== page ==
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Short Synopsis
An outstanding example of psychologically driven modernist fiction, Knut Hamsun's Hunger portrays a struggling artist's descent into madness as his body and mind succumb to starvation.

Full Synopsis
Knut Hamsun's Hunger, first published in 1890 and hailed as the literary beginning of the twentieth century, is a masterpiece of psychologically driven fiction. The story of a struggling artist living on the edge of starvation, the novel portrays the unnamed first-person narrator's descent into paranoia, despair, and madness as hunger overtakes him. As the protagonist loses his grip on reality, Hamsun brilliantly portrays the disturbing and irrational recesses of the human mind through increasingly disjointed and urgent prose. Loosely based on the author's own experiences prior to becoming a successful writer, Hunger announced the arrival of a new kind of novel and heavily influenced such later writers as Kafka and Camus. This edition is the translation by George Egerton.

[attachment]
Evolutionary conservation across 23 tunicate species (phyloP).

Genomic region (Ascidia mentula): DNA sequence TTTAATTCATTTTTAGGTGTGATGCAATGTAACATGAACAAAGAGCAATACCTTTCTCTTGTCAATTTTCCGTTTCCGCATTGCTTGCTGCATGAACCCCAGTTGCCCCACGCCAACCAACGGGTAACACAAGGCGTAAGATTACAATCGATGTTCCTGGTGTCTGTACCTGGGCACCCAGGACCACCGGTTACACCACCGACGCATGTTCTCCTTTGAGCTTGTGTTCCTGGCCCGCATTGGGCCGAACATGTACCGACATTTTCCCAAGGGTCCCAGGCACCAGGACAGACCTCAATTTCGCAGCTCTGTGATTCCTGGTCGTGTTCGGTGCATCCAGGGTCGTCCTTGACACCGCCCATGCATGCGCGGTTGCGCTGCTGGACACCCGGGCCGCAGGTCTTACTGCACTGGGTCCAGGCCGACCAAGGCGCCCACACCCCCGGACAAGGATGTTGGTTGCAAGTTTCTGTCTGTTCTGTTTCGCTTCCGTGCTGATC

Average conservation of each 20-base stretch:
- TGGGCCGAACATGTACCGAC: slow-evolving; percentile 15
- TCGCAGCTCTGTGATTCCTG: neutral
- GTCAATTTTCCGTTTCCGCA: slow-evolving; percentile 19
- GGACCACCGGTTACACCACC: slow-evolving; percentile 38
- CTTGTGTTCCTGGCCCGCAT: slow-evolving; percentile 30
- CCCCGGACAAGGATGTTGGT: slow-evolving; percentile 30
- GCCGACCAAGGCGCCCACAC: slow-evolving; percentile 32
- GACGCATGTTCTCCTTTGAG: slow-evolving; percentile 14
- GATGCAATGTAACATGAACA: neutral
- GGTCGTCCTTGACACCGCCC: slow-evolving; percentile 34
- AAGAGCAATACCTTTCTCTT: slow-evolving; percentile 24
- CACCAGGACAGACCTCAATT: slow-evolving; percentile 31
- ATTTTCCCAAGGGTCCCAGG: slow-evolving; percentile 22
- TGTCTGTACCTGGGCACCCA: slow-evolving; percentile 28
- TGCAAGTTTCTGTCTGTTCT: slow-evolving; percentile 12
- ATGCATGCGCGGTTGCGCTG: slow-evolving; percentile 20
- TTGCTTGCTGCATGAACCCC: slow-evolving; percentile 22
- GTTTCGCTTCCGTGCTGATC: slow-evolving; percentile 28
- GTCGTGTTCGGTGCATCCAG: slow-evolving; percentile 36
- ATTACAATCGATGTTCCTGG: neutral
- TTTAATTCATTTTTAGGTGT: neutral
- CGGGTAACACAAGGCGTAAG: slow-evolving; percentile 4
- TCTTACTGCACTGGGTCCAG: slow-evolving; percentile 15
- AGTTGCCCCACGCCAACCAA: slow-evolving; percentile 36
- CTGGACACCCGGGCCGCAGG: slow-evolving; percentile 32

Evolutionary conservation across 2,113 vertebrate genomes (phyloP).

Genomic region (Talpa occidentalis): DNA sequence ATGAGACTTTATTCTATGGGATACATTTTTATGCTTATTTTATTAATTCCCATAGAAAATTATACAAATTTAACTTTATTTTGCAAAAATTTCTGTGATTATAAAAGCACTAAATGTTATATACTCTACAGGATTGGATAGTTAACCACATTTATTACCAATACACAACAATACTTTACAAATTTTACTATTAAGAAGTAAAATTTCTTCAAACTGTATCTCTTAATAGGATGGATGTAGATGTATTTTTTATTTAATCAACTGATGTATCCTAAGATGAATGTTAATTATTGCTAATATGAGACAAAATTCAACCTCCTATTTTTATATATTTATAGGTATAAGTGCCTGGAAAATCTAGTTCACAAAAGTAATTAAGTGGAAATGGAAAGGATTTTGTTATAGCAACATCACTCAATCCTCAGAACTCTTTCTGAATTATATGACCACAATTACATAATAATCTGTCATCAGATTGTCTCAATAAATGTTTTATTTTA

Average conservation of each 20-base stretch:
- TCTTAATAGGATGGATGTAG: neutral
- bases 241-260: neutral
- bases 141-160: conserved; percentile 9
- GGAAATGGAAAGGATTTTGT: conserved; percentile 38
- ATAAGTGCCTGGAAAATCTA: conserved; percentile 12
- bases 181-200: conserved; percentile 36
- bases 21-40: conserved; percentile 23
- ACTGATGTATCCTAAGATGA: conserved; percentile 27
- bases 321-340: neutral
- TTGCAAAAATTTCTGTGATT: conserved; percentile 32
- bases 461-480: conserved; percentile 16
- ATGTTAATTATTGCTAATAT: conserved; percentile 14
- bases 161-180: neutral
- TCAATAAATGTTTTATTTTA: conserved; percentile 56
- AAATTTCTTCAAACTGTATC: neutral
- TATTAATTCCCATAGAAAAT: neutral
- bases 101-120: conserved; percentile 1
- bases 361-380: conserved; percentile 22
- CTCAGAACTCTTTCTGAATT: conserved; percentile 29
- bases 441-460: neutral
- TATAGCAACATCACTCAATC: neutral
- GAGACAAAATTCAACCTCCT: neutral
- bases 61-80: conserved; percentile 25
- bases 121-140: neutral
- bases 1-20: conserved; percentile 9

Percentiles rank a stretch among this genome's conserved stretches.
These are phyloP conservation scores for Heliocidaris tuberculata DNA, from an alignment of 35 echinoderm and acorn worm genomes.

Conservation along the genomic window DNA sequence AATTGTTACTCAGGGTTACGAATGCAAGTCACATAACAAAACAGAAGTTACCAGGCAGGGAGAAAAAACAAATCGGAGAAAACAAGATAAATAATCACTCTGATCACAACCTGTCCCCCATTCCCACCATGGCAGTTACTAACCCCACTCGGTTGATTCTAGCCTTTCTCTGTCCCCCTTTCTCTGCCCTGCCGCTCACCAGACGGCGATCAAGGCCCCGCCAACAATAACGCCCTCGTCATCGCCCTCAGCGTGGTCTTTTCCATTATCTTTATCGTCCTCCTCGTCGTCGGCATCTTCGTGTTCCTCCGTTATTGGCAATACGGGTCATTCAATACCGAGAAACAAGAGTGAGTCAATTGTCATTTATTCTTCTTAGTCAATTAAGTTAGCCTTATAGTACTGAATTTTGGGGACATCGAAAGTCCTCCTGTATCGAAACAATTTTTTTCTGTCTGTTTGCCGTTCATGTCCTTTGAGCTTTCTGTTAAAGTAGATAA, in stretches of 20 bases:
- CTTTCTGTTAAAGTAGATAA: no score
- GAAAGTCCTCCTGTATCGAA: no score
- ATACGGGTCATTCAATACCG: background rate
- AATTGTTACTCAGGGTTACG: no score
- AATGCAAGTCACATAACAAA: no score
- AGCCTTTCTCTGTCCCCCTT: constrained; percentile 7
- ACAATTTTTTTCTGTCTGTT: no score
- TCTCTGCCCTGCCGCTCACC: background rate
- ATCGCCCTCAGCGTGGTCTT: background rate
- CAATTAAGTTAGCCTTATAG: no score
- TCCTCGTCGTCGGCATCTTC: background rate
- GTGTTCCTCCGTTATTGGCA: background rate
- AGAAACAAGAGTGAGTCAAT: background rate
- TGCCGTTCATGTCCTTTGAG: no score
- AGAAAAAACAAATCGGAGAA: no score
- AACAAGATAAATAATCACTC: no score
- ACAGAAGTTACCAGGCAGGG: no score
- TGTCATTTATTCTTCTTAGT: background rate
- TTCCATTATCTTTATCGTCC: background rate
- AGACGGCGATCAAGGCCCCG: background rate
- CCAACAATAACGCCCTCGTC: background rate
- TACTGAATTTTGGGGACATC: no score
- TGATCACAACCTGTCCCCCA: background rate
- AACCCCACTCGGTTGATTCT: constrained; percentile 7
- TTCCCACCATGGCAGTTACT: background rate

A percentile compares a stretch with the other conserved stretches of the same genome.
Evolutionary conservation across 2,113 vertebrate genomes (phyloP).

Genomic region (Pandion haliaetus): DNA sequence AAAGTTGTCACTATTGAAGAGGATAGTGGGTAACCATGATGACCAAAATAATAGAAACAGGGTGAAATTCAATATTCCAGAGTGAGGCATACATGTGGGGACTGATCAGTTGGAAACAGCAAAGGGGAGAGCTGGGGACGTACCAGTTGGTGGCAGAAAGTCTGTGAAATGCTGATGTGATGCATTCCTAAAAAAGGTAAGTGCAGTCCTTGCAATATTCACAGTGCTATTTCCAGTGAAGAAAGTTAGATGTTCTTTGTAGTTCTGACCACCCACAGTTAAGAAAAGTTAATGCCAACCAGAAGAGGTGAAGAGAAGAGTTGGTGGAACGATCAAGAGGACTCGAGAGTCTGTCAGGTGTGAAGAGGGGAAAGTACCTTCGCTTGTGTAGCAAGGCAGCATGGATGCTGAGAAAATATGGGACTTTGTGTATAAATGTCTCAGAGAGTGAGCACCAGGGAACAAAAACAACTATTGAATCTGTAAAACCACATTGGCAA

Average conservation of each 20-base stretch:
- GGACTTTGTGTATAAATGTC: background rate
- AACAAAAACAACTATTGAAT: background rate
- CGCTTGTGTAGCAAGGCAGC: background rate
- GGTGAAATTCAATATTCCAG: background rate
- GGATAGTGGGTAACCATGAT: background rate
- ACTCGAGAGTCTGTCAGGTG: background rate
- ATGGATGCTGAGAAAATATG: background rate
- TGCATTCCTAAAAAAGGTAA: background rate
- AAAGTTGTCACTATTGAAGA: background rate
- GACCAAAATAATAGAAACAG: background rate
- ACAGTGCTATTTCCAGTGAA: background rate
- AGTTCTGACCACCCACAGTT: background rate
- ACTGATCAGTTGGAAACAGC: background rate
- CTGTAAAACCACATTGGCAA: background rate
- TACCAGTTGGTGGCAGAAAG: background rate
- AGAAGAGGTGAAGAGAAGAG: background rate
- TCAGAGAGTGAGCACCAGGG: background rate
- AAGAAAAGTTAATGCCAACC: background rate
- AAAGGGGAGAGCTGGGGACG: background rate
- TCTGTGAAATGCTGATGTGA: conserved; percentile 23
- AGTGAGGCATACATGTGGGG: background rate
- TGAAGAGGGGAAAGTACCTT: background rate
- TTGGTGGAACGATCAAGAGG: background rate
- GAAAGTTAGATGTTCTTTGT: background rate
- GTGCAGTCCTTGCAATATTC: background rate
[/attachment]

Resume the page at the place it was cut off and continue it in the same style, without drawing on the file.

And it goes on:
"After reading Hunger, one can easily understand why Hamsun was awarded the Nobel Prize in Literature. Hunger should appeal to any reader who is interested in a masterpiece by one of this century's great novelists." ---James Goldwasser, Detroit News

"The whole modern school of fiction in the twentieth century stems from Hamsun. They were all Hamsun's disciples: Thomas Mann and Arthur Schnitzler...and even such American writers as Fitzgerald and Hemingway." ---Isaac Bashevis Singer

Hunger

A Novel

Author Knut Hamsun

Narrated by Kevin Foley

Publication date Mar 31, 2011

Running time 7 hrs

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